As for Orr's second paragraph, with Kant we can do more than idly speculate concerning cognitive limitations that evolution might have imposed on us. We can analyze the nature of cognition, and scientific investigation, a priori and show that their very natures preclude a scientific understanding of consciousness, whatever evolution may or may not have done for us.


James Chastek said...

This is a wonderful and very fruitful argument. Your "Y" is in equal measure a good introduction to the Scholastic "esse intentionalis" and Heidegger's Dasein. The X/ Y division is a nice intro into the ontic/ontological or categorical and its opposite.

Right now I'm intrigued by Y not just as generative of the unity of X's, but also as generative of the intelligibility of X, that is, Y as an agent intellect. The problem, at least since the middle ages, has been in trying to make such a being a finite self.

One difficulty in Feser's approach is that the reduction of Y to anything existent, even the immaterial, fails to capture its unique "existence" (hard to avoid the word) as intentional. Heidegger, it seems to me, saw this problem more clearly than anyone. The Y is the "nothing", or "sein" with a line through it.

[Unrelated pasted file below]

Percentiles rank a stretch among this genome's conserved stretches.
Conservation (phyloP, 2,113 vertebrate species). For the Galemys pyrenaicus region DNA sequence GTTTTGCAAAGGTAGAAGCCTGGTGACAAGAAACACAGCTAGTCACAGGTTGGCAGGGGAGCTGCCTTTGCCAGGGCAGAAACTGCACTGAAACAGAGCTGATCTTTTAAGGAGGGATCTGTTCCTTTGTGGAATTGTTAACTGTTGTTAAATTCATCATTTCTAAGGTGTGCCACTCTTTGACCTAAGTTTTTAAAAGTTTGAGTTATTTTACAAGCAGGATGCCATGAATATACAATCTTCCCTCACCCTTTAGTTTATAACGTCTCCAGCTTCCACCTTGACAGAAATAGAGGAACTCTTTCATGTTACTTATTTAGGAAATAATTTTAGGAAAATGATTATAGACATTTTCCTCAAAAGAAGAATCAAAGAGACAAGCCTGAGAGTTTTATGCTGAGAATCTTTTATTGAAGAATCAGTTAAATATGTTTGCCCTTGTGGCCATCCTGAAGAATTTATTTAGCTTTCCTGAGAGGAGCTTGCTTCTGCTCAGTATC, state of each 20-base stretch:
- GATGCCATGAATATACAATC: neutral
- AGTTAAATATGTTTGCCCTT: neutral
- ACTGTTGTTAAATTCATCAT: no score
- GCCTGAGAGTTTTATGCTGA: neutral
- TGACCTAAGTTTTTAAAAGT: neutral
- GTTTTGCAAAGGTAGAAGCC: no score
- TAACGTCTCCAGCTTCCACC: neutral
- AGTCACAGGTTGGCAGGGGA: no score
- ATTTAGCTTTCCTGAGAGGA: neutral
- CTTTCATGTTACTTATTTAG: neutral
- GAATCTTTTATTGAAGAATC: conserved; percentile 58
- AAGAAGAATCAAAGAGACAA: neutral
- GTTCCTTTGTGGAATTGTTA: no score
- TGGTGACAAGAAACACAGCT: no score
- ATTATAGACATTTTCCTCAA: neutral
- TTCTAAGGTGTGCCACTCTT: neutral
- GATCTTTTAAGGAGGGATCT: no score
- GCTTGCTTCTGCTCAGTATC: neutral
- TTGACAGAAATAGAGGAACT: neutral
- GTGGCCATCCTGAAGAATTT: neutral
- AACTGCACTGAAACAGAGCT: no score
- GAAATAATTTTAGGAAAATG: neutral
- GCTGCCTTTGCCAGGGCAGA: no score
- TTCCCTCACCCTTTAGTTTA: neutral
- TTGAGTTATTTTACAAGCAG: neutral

One downside of all thee debates is that, given all the time it takes to simply establish the existence of the intentional as opposed to the entitative, few go on to develop the idea of the intentional. We are left with its bare "existence", even though this is not the best word.

David T. said...

I know I should read Heidegger; I tried years ago and could not fathom him... you've inspired me to give it another go.

It's interesting how individuals respond to philosophers. I'd always heard that Kant was difficult to read, but I found the Critique of Pure Reason, if not easy, relatively straightforward and illuminating. Heidegger is also supposed to be difficult... and he was!

James Chastek said...

I only got glimpses of Heidegger till I read Haim Gordon's book "Heidegger and Buber on the I-Thou Controversy" here and Deely's Book was good too: the thesis is that Dasein is St. Thomas's intentional being. The Gordon book in particular was helpful for translating Heidegger's key terms into everyday language - "present at hand" basically just means "physical thing", etc. But I don't know how anyone would get it apart from a pretty big academic library.

David T. said...

thanks for the hints, I'll look into them.

grateful to God said...

Dear David T,
I like your blog.
Have you ever carefully read the Qur’an.
Please check it out.
I am a Muslim and I think you will find it very deep philosophically and very in tuned with your reasonings.

grateful to God said...
This comment has been removed by the author.
grateful to God said...

i removed the previous comment because i had accidentally sent the first one twice thinking it did not go through.